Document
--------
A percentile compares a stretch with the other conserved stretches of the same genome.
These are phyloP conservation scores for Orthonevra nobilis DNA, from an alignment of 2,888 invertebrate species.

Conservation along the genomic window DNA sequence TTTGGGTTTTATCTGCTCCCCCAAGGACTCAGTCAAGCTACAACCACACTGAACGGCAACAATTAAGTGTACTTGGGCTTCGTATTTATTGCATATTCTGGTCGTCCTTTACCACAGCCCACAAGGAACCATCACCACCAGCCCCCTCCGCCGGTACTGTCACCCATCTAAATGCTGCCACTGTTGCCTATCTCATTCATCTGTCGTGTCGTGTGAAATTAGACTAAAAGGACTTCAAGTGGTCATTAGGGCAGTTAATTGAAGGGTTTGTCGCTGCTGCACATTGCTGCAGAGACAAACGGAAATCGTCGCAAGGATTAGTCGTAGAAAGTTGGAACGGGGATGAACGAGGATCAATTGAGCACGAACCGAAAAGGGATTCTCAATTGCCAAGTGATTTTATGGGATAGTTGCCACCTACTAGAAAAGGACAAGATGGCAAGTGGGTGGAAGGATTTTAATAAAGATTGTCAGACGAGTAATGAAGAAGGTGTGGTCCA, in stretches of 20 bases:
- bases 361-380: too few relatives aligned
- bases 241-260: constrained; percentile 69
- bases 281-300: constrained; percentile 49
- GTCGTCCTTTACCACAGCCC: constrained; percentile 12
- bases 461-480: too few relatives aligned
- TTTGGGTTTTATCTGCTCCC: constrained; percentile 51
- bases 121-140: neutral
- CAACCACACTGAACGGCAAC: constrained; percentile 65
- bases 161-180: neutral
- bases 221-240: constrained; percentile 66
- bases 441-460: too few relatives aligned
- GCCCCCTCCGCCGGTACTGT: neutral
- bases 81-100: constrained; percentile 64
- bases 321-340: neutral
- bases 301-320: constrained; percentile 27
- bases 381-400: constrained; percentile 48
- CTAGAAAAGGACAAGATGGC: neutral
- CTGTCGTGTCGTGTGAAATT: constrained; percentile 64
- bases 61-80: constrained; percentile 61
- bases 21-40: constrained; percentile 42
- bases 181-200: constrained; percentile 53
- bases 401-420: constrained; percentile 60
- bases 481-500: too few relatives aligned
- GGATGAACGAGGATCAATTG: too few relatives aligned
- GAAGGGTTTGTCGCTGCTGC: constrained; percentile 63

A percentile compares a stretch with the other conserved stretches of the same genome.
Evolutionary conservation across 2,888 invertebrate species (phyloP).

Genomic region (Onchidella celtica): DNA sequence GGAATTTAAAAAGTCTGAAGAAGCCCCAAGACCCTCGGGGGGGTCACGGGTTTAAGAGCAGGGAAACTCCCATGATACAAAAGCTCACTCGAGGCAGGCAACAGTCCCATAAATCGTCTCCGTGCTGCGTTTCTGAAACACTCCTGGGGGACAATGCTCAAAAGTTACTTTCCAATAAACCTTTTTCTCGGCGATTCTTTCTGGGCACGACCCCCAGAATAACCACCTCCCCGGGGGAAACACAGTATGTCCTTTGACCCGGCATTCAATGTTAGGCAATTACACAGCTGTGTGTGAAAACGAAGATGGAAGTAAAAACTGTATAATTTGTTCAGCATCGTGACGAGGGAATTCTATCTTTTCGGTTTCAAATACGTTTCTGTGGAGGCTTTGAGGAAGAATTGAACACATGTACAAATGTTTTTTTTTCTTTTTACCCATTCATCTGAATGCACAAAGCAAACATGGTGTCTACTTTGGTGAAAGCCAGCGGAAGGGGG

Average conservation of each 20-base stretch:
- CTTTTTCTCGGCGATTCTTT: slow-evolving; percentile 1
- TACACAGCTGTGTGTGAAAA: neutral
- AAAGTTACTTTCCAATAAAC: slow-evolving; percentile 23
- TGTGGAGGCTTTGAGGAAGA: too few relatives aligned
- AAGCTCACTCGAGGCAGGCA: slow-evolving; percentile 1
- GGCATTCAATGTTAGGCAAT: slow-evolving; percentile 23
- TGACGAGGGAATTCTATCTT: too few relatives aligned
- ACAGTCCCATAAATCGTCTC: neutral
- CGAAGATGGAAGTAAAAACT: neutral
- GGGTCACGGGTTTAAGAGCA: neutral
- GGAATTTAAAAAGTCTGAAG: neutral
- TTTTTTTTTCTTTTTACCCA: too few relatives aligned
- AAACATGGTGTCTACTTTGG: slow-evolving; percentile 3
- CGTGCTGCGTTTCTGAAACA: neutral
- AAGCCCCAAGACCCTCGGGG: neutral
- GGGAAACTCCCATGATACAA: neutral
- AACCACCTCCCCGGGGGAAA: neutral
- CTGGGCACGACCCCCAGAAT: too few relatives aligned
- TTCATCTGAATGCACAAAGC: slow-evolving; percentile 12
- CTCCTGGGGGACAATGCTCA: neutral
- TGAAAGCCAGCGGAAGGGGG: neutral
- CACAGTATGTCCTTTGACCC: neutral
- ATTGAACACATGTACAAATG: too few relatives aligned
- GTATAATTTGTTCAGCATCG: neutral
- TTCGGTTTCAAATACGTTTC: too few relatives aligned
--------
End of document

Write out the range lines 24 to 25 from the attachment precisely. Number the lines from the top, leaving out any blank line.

- bases 181-200: constrained; percentile 53
- bases 401-420: constrained; percentile 60